Wednesday, 25 June 2008

Grand Theft Thwart-o*

Thieves caught by the gadgets they've stolen. Ingenious uses of social media to get out of tight situations. Over the last few months, a number of items have popped up in my feedreader that could be summed up by one or other of those descriptions.

Two (related) questions, strike me:

As the technology we carry with us every day becomes more attractive to criminals might it also be becoming more resistant to theft?

Could the proliferation of wi-fi, GPS, and Web 2.0 features on our gadgets, perhaps, be used to make us safer?

Let's have a look at a few of these stories.

- Most amusingly, there's the story of a Japanese man who, upon noticing food going missing from his fridge, set up a security camera to send photos to his mobile. He soon discovered that a homeless woman had been living in one of his storage closets - probably for a year.

- A few mobile phone thieves have been caught out (though not always caught) by phone-cams set to instantly upload photos to Flickr, or similar. Here's a laptop thief, too.

- A woman whose flat was broken into, and her Mac stolen, was able to photograph the culprit by triggering her Mac's webcam remotely.

- Journalist James Karl Buck managed to shorten his stay in an Egyptian jail by Twittering the word 'ARRESTED' from his mobile phone.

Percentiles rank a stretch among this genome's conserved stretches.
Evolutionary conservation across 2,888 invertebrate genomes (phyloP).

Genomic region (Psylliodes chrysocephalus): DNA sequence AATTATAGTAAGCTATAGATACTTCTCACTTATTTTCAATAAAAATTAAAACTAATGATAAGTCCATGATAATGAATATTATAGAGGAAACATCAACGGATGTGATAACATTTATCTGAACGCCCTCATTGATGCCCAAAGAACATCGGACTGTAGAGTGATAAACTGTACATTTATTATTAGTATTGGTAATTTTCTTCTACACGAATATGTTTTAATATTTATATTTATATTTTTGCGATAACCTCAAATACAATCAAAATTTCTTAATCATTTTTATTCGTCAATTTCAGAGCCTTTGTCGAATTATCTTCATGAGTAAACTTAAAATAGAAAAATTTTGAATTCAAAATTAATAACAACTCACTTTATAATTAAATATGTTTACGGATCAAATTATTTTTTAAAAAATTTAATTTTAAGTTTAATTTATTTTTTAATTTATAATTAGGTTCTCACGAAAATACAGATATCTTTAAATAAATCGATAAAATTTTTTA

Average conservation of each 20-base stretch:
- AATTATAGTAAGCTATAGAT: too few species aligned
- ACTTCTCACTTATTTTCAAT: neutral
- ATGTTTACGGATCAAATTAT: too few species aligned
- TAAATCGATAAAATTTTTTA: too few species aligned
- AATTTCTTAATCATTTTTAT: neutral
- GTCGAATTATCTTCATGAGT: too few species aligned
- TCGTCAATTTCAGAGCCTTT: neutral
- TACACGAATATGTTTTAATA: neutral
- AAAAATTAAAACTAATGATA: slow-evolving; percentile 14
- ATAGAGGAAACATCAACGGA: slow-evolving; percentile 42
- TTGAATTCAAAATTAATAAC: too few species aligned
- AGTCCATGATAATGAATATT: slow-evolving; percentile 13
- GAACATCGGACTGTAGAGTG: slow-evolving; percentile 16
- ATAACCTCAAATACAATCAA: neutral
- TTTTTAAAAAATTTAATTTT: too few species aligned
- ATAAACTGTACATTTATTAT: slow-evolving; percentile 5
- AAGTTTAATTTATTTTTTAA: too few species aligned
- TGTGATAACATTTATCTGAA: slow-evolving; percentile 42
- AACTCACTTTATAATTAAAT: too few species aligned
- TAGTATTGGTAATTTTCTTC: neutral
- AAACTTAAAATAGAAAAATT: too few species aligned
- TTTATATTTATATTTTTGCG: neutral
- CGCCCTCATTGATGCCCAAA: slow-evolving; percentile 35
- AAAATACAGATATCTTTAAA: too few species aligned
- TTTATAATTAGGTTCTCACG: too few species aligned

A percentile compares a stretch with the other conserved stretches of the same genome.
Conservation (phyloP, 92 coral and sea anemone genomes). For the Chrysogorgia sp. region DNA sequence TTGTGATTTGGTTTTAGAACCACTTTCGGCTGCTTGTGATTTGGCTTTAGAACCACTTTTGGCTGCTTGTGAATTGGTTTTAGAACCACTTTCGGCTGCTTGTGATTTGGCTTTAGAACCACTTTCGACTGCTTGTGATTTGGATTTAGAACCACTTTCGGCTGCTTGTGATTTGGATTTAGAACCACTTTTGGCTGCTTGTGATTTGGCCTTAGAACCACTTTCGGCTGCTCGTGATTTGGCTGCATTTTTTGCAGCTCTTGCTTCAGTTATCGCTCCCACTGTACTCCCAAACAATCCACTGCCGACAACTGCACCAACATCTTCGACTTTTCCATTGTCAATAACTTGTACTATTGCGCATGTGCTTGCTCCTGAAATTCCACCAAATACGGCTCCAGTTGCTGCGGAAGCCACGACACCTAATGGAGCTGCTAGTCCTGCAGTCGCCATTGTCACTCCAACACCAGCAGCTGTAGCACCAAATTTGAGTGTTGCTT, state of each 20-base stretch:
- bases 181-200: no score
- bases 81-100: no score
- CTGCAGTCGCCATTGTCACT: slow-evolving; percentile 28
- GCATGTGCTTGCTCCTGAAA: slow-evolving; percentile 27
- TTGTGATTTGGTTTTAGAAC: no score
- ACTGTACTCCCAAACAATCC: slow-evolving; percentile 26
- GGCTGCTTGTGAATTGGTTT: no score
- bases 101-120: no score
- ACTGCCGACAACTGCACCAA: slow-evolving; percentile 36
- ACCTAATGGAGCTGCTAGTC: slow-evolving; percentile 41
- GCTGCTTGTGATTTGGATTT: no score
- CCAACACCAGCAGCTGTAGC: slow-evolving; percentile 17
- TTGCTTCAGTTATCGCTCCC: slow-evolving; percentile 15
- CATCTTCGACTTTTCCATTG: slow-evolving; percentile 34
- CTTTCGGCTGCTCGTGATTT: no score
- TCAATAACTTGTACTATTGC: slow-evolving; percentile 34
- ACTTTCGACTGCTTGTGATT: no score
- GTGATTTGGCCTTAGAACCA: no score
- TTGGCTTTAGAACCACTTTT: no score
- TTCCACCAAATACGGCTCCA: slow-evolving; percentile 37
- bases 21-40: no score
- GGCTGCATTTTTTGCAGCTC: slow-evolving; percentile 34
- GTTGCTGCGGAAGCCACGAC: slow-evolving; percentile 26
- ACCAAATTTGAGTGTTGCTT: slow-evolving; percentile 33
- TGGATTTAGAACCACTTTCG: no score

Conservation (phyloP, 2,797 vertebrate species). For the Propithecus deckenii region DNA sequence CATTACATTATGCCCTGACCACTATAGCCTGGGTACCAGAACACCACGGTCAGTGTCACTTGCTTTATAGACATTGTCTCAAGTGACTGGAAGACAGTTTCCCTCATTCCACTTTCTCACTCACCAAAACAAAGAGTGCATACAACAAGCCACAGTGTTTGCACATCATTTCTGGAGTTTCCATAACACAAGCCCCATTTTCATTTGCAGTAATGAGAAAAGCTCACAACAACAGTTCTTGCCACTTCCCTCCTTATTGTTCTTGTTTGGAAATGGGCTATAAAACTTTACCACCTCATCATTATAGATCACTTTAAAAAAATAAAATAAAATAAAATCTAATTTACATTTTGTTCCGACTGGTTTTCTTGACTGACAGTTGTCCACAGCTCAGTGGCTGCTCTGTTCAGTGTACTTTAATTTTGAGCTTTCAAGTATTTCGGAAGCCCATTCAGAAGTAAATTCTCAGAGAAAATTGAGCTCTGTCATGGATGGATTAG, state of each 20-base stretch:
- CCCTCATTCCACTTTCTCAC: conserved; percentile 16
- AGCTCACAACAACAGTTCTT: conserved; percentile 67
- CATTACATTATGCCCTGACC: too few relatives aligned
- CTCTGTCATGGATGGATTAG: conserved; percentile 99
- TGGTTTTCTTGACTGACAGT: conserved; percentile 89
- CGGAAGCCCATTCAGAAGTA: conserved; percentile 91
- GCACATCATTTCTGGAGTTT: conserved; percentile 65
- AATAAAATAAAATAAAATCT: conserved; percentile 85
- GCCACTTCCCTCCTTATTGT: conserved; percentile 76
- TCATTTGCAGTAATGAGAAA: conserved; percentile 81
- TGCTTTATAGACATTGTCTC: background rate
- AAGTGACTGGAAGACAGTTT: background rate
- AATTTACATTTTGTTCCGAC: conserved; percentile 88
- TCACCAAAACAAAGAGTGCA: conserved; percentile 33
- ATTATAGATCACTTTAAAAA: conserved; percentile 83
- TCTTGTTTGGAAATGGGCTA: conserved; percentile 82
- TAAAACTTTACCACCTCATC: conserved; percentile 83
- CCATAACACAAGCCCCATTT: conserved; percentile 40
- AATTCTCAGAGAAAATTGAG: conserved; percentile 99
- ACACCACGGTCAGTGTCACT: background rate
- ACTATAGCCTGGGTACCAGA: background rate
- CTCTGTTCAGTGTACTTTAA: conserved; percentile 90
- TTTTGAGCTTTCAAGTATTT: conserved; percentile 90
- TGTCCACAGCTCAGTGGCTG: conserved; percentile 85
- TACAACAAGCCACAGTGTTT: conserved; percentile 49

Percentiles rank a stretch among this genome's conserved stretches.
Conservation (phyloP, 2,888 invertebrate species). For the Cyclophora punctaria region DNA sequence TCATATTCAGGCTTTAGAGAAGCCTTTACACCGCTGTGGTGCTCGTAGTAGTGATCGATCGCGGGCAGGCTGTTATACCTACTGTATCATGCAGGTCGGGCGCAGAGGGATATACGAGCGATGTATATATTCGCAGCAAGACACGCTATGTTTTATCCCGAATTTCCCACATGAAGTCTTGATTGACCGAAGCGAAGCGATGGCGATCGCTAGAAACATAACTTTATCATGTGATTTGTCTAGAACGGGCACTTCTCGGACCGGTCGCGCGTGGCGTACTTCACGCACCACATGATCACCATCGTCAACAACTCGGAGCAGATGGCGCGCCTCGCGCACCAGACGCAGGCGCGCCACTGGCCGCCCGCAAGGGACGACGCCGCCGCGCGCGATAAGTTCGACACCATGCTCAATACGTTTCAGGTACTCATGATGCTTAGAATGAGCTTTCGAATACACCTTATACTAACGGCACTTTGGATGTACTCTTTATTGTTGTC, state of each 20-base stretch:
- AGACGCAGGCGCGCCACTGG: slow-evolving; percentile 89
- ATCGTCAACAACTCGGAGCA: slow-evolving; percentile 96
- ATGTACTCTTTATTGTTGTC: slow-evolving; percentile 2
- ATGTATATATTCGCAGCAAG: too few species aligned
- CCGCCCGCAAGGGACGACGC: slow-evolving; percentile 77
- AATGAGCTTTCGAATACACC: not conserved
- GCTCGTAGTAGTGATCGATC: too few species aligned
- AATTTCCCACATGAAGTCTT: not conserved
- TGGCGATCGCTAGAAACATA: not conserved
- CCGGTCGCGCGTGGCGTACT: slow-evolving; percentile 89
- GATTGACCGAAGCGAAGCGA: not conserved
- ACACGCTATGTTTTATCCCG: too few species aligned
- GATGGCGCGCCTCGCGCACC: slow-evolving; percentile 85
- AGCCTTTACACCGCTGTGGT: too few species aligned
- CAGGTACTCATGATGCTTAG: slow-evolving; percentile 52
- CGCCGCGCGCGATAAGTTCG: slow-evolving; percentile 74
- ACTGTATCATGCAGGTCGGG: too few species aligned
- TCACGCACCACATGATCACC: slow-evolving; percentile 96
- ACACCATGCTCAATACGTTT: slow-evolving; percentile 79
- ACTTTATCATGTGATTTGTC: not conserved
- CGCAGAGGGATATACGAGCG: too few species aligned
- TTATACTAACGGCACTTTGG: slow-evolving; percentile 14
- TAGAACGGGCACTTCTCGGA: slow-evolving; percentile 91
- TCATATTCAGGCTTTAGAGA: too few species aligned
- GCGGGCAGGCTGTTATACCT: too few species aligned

- Most recently, I happened upon this story about a woman whose lost video camera uploaded footage of the person who'd found it - its Eye-Fi memory card automatically activated itself when fortuitously within range of a compatible unsecured wireless network.

Some of the stories above involve luck, others ingenuity, some of them contain both, but for me what they all point to is the possibility of the technology we use every day being capable of protecting both itself and us.

Those stories alone will, no doubt, have given the tech-minded reader an idea or two towards that aim; setting your phone to automatically upload pictures to Flickr (if you have an agreeable data tariff), for instance, or finding out how to control your Mac remotely via the web. The existence of even suggests the possibility of using your camera-phone as a kind of personal CCTV camera.

But with so many things now designed to connect wirelessly to the internet, increasing numbers of free wi-fi hotspots, GPS enabled phones and cameras, 3G+ networks, my question is: how long before enterprising gadget manufacturers start creating their own built-in anti-theft or personal security features? Surely there's a great marketing opportunity for someone there; a killer feature to differentiate your phone/camera/etc from the rest.

All the more so, since these items feature prominently amongst the most stolen gadgets.

Until something along the lines of GadgetTrak comes as standard, though, I guess there's always... well, just GadgetTrak, really. Apart from a few, less general services, I really couldn't find anything else.


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